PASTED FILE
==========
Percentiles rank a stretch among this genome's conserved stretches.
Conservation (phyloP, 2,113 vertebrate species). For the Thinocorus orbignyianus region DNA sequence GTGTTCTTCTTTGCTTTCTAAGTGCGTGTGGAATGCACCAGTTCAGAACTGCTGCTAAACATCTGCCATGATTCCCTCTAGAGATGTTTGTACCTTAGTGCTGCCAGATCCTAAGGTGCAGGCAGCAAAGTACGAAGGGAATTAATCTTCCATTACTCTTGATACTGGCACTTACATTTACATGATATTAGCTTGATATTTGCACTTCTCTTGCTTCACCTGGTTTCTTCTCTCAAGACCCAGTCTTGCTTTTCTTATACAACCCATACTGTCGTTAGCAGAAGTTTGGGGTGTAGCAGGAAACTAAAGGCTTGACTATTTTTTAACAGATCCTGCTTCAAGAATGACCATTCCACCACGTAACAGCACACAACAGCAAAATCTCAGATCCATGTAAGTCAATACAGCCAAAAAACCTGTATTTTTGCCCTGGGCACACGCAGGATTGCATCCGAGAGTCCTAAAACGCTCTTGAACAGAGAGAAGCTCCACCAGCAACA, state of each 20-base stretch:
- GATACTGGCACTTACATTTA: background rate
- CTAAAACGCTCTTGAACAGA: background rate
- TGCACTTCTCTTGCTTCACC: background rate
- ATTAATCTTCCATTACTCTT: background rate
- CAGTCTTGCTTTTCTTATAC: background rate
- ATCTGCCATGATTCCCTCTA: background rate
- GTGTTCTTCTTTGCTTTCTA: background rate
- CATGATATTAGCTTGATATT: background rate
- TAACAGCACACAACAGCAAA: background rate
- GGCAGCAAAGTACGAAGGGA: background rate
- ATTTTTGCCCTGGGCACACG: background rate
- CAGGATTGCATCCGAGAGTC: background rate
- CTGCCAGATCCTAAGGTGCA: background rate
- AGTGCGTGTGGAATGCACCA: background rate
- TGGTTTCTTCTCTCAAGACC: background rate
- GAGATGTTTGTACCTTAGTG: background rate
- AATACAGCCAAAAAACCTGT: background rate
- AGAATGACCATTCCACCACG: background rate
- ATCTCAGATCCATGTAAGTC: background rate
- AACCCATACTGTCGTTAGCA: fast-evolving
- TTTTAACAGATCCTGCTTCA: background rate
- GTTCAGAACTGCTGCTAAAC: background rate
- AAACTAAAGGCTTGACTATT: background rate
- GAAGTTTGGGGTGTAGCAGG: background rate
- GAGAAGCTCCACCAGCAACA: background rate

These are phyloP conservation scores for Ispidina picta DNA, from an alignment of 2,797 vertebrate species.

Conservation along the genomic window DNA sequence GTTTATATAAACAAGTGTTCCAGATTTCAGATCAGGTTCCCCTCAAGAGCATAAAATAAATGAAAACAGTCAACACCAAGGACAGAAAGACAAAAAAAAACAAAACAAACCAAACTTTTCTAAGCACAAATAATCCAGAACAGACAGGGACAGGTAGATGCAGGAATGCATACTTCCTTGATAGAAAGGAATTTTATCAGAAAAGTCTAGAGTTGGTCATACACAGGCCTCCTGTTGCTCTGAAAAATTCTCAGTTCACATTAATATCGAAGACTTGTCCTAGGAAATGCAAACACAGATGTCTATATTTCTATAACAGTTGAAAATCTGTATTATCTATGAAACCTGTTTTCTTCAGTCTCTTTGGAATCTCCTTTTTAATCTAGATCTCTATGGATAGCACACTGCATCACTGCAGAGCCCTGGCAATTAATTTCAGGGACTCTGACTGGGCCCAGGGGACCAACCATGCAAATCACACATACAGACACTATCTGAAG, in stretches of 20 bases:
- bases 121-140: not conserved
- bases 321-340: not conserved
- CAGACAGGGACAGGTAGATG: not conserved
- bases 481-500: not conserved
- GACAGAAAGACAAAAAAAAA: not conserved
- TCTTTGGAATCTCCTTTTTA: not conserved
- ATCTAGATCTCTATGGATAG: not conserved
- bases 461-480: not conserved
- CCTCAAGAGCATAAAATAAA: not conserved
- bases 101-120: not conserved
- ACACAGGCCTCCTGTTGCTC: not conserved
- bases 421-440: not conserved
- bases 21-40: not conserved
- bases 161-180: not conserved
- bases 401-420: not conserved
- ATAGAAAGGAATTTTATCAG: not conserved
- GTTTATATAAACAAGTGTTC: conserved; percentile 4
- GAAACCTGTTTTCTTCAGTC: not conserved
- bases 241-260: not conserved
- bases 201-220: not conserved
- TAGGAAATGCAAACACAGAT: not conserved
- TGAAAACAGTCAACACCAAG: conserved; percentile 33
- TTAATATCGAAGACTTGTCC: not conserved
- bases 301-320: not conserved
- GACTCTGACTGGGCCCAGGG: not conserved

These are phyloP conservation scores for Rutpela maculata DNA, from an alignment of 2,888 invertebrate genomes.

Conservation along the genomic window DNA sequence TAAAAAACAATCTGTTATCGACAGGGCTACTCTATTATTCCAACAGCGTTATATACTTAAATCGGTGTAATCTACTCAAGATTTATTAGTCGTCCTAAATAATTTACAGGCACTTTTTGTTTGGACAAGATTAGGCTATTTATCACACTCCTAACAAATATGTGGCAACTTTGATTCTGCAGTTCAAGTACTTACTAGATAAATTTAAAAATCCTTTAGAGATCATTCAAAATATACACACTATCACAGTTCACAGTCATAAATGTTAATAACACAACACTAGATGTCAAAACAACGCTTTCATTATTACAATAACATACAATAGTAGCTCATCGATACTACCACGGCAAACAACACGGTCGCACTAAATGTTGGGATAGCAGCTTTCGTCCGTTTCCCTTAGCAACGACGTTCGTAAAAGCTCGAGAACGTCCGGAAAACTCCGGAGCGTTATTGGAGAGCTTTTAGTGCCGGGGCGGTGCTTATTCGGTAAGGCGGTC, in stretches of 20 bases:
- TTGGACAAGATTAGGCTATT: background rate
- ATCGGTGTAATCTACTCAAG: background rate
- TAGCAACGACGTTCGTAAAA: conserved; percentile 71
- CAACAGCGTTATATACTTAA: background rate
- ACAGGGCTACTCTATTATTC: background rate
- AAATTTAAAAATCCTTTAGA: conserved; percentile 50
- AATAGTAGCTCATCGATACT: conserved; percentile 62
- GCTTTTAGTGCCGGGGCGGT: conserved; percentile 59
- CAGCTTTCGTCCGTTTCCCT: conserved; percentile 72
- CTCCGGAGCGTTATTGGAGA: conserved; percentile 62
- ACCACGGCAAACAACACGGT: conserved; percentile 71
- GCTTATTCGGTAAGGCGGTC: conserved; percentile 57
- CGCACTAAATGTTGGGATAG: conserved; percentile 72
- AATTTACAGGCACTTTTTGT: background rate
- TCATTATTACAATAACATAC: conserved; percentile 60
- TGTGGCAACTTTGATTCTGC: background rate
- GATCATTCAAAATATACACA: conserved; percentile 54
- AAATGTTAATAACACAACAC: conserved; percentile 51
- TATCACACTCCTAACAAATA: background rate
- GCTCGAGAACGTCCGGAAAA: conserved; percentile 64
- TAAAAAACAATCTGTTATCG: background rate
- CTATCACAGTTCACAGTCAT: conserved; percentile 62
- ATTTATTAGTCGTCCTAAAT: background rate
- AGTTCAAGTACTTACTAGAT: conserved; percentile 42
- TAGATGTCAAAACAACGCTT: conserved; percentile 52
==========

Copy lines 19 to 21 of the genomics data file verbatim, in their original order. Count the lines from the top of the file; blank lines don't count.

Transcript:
- AATACAGCCAAAAAACCTGT: background rate
- AGAATGACCATTCCACCACG: background rate
- ATCTCAGATCCATGTAAGTC: background rate